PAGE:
By Oghenefego Ofili
A long time ago, around April in year 2000, something happened in my school. It was a normal school day. We had just come into class after the morning assembly, waiting for classes to start. There was the usual noise in the classroom as we were waiting for the Mathematics teacher. It was a girls-only school, so you can imagine the chit-chat going on. “Fego, you need to inform the Principal that Oge (not real name) is pregnant”; a classmate whispered to me.
At first I was confused. I knew the girl in question. We had been classmates since SSS1. She was brilliant, social, a church-girl, all the good qualities a young girl could possess. This had to be a joke. It was not the first day in April, so not one of those ‘April fools’ tricks. While we were still contemplating whether or not to inform the Principal, a teacher walked into the class. The room went automatically dead-silent, you could hear a pin drop to the floor.
“Oge, the Principal wants to see you”. With her head bowed, avoiding any eye contact, my intelligent classmate walked to the Principal’s office slowly. It was like a film as the whole school looked from their windows to catch a glimpse of ‘the SSS3 student who was pregnant’ just a month to her final exams (WAEC & NECO) and been taken away by her mother.
Oge’s experience is an example of what happens to over 20% of teenage girls in Nigeria. Teenage pregnancy is the fertilization of the ovum by a sperm in a girl that is between the ages of 13 and 19 years. When a girl in her teen-age (13-19) gets pregnant, it is termed ‘Teenage Pregnancy’.
Various factors can lead to teenage pregnancy. From peer pressure to youthful exuberance; the teenager is naturally susceptible to sexual pressures as a result of the development of secondary sexual characteristics. Teenagers are prone to be adventurous, which can result in getting pregnant or getting someone pregnant (for the male).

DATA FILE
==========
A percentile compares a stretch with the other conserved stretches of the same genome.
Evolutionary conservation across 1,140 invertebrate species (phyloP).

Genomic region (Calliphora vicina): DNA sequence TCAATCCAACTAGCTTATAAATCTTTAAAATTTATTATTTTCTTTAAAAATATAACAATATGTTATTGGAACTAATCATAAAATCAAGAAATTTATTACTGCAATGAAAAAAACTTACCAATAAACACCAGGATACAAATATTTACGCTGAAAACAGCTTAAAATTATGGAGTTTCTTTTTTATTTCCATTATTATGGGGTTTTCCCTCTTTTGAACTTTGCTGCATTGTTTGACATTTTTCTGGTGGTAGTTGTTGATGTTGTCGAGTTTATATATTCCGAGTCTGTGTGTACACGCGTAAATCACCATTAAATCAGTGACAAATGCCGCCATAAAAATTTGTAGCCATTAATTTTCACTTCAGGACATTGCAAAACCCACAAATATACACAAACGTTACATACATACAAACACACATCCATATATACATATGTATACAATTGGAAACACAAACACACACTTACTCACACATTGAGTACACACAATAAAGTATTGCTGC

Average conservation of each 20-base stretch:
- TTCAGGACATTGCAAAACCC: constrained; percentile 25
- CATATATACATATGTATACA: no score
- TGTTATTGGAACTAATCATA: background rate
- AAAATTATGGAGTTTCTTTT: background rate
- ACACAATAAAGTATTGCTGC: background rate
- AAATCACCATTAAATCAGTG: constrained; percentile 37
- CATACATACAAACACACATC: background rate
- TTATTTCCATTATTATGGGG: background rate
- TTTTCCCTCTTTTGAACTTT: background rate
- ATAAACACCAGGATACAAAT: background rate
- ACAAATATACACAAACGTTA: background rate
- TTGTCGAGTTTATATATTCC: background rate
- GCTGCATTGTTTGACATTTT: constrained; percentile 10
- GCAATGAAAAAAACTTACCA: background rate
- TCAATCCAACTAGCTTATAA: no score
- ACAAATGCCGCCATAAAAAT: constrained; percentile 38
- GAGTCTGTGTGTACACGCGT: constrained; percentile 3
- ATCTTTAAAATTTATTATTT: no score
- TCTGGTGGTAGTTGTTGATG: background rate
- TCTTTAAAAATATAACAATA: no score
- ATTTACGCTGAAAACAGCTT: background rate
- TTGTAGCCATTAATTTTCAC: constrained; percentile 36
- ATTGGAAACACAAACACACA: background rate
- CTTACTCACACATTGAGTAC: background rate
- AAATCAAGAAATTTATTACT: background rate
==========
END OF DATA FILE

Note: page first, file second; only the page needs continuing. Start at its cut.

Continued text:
The effects of teenage pregnancy can be physiological, psychological, emotional and mental. These effects can be on both the male and female. Although the female teen is biologically more affected, as she has to carry the pregnancy, we must be careful not to neglect its effect on the male counterpart especially if he is a teenager.
Most teens who find themselves in this situation suffer from depression, sadness, low self-esteem, drop out of school and reduced social interactions, etc. A teenager is just growing up, trying to understand his or her self, and now he or she is saddled with an additional responsibility of parenting. For the female teen there are health implications, especially concerning the extent to which her body is ready to cope with childbearing.
If you have found yourself in this situation, here are some things you should know.
- Forgive yourself. There is the tendency for you to regret your actions and constantly beat yourself, which might lead to self pity. This is not the best disposition. The mistake has been made, forgive yourself.
- Inform your parents. You need all the understanding and support you can get from family and friends.
- Do not think of getting rid of the foetus. This will only compound the problem and worsen your emotional state.
- Forgive yourself and love the foetus. Whether we like it or not, life is a gift and we must cherish, nourish and nurture it.
- See a doctor for medical examination and counselling
- Revisit your goals. You must have set goals before now; you need to add parenting to it. Look for ways to make sure you remain focused and do not give up on your dreams and aspiration.
- Whatever happens, keep education as one of the goals you MUST achieve.
- It is not compulsory you marry the person responsible for the pregnancy. Think about growing up first, marriage will come later.
You need to understand that you are pregnant, it is real, not a dream. This does not in any way reduce your value as a human being. You can still be the best you have been created, designed, programmed and purposed to be. What matters most is the attitude you put up. A positive attitude might be difficult to attain, but it is the right attitude to have.
About the Writer
Oghenefego is the CEO of Teo-Inspiro International, a development communication and media consulting firm in Nigeria. Fego has over 10 years professional experience working with youths in various sectors. She has a master degree in Human Nutrition and a Certificate in Entrepreneurial Management. Oghenefego has been recognized within and outside Nigeria for her contributions to youth development, entrepreneurship and women empowerment programs. She hosts an online platform, (TodaywithFego) that is aimed at being a light in the realization of fulfillment, satisfaction and peace in every area of life.